Friday, January 03, 2014

The Faceless Ones

A fond farewell to Ben (Michael Craze)
and Polly (Anneke Wills)
Six episodes (Episode 1, Episode 2, Episode 3, Episode 4, Episode 5, Episode 6)
First broadcast Apr 8 to May 13 1967
Average audience for serial: 7.38m

CAST

Patrick Troughton (The Doctor) Mar 25 1920 to Mar 28 1987 (heart attack)
Doctor Who credits
Played: The Doctor in The Power of the Daleks, The Highlanders, The Underwater Menace, The Moonbase, The Macra Terror, The Faceless Ones, The Evil of the Daleks, The Tomb of the Cybermen, The Abominable Snowmen, The Ice Warriors, The Enemy of the World, The Web of Fear, Fury from the Deep, The Wheel in Space, The Dominators, The Mind Robber, The Invasion, The Krotons, The Seeds of Death, The Space Pirates, The War Games (1966-69). Return appearances in The Three Doctors (1972-73), The Five Doctors (1983), The Two Doctors (1985).
Played: Salamander in The Enemy of the World (1967-68)
Career highlights
Patrick appeared in over 130 productions, starting in 1947's Hamlet and including the title role in Robin Hood (1953), The Scarlet Pimpernel (1956), The Moonraker (1958), Sir Francis Drake (1962), Compact (1962), Jason and the Argonauts (1963), A Family at War (1970-72, as Harry Porter), The Sweeney (1975), The Omen (1976), Sinbad and the Eye of the Tiger (1977), The Devil's Crown (1978), Nanny (1981-82, as Mr Jessop), The Box of Delights (1984), The Two of Us (1986, as Perce), Super Gran (1987) and Knights of God (1987).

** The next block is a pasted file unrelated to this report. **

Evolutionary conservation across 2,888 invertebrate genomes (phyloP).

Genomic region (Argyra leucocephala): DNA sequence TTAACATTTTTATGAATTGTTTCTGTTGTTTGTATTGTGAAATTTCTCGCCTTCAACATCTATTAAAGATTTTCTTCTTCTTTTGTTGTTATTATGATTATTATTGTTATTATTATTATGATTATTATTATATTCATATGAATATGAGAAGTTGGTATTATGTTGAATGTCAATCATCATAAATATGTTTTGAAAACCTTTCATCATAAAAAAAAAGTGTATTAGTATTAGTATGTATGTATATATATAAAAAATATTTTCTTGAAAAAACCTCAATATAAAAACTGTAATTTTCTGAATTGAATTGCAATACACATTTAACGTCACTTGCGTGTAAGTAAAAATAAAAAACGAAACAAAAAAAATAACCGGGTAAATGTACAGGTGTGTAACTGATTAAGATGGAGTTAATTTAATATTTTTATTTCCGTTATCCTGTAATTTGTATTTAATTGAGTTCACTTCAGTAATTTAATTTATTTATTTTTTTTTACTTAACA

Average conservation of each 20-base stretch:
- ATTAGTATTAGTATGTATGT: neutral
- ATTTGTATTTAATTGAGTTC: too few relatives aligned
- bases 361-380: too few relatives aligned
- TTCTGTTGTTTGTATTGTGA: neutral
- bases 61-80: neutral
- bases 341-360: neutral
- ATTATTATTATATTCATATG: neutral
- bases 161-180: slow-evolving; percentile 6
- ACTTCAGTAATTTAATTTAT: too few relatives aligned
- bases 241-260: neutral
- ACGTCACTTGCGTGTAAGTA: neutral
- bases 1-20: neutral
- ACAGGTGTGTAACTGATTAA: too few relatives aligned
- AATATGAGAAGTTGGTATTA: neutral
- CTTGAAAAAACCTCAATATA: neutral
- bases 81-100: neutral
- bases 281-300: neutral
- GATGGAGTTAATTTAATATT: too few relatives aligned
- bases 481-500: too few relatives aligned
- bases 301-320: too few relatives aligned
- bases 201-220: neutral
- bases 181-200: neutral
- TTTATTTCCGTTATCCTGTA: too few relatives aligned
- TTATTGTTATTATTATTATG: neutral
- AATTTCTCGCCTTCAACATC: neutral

Facts
When he was announced as William Hartnell's successor in the role of the Doctor, Hartnell said: "He's the only man in Britain who could do it!". When the Second World War broke out, Patrick was on a Belgian ship sailing from the US, but just in sight of the British coast it hit a mine and sank. He was fortunate enough to escape in a lifeboat. Patrick is the father of acting brothers Michael and David Troughton - Michael appeared in Doctor Who's Christmas special in 2014, and David appeared in the series four times, in 1966, 1969, 1972 and 2008. Patrick is grandfather to actor Harry Melling, better known as Dudley Dursley in the Harry Potter films, and actor Sam Troughton, whose most high profile role was as Much in Robin Hood (2006-07). Another grandchild, Jim Troughton, was a Warwickshire and England cricketer. Patrick died in Georgia, US, while attending a Doctor Who convention.

Anneke Wills (Polly) Born Oct 20 1941 For a full career biography for Anneke Wills, click here.

Michael Craze (Ben Jackson) Nov 29 1942 to Dec 7 1998 (heart attack)
Doctor Who credits
Played: Ben Jackson in The War Machines, The Smugglers, The Tenth Planet, The Power of the Daleks, The Highlanders, The Underwater Menace, The Moonbase, The Macra Terror, The Faceless Ones (1966-67)
Career highlights
Michael also acted in Blow Your Own Trumpet (1958), Target Luna (1960), four episodes of Dixon of Dock Green (1962-66), Cluff (1965), Gideon's Way (1966), Sat'day While Sunday (1967), Journey to the Unknown (1969), A Family at War (1970), The Pathfinders (1972), three episodes of Z Cars (1970-77), Crown Court (1974), Intimate Strangers (1974), Terror (1978), The December Rose (1986), The Diary of Ann Frank (1987) and The Healer (1994).
Facts